The president of B.C.’s Automotive Retailers Association has rejected suggestions by an ICBC union that the public car insurance company’s financial pressures are partly due to overbilling on collision repairs.
With ICBC undergoing an audit by the province to find savings and curb rising vehicle insurance rates, Ken McCormack said there is no evidence behind allegations by the union representing ICBC estimators that repair shops using the ICBC Express claim program are producing unnecessary costs.
“Overbilling doesn’t happen and really can’t happen with the province-wide estimating system that won’t allow an accredited shop to submit a repair estimate that doesn’t meet established criteria,” McCormack said Monday.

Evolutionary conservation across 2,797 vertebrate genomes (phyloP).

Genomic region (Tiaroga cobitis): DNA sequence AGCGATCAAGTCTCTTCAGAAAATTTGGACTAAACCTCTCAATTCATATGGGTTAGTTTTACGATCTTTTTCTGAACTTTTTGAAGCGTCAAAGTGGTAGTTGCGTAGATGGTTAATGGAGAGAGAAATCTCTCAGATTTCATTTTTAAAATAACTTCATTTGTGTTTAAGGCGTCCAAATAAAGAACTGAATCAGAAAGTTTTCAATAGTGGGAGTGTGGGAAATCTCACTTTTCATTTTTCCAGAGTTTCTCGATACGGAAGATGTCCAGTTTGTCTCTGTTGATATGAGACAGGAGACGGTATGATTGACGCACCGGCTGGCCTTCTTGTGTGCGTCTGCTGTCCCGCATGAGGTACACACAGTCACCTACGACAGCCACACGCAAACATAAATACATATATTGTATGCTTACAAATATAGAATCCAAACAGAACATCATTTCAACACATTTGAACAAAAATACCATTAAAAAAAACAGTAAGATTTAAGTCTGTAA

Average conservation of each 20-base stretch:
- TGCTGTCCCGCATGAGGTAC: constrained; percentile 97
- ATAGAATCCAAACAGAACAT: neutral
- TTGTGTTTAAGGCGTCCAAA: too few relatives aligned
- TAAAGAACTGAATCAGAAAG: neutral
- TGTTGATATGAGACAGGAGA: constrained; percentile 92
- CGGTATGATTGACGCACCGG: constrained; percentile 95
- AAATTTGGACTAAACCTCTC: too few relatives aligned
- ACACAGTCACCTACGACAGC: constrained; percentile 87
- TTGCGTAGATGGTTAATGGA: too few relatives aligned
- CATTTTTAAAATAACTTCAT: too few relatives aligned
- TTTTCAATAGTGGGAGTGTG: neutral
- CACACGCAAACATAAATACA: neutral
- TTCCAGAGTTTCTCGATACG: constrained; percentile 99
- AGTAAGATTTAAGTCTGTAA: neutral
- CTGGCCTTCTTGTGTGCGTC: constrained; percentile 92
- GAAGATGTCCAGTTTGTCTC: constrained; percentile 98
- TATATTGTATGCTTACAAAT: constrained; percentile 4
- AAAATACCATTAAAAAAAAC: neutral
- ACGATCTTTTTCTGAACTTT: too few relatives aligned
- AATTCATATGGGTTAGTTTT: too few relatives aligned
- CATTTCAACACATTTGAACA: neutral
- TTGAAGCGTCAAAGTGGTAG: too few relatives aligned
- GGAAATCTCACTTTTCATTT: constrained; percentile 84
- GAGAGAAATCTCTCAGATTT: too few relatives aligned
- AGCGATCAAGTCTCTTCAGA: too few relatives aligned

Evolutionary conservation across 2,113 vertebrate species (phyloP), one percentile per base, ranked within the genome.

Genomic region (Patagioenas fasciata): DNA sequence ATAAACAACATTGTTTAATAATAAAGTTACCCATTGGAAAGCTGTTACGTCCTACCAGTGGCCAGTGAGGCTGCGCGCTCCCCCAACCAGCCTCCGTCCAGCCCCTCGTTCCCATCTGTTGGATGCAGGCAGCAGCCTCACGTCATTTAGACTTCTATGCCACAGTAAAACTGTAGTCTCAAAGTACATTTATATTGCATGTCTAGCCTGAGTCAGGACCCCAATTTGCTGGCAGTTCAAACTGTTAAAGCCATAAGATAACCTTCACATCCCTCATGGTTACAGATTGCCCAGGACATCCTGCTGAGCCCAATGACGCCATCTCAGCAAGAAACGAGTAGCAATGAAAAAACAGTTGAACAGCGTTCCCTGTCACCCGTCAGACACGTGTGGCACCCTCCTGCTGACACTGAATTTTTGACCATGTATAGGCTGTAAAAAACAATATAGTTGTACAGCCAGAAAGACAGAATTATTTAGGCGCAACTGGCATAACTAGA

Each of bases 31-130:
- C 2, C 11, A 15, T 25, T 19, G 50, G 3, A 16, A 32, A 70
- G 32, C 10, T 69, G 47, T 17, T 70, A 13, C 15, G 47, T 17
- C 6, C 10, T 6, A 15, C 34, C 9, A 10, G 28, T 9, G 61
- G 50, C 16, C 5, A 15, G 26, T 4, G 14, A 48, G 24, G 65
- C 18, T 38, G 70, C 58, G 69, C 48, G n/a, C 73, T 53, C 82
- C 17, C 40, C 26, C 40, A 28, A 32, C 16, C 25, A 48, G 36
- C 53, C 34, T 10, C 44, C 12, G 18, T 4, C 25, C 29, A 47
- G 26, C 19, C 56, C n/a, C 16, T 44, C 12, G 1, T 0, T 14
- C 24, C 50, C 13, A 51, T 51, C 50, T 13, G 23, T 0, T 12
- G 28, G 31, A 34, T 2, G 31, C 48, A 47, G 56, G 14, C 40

ICBC is facing a deficit and a rate increase of 6.4 per cent on basic coverage and 9.6 per cent on optional insurance takes effect this month. The NDP government approved the rate increase and ordered a review of ICBC operations to seek savings.
RELATED: ICBC rates going up this month
ICBC financial statements show increasing costs of injury claims. From 2009 to 2016, claims costs rose 80 per cent, with the steepest increases for minor injuries and legal costs.
McCormack noted that the latest ICBC financial reports show collision repair costs are only 15 per cent of the total costs to ICBC.
“As suppliers, we are already as lean as we can be and there simply aren’t any more areas where we can lower costs and remain viable,” McCormack said. “The open door to fraud is with the bodily injury component and the government should be looking in that direction.”
Attorney General David Eby has ruled out adopting a no-fault insurance system that would assign a value to injuries by type and avoid the legal haggling that currently accompanies many bodily injury claims.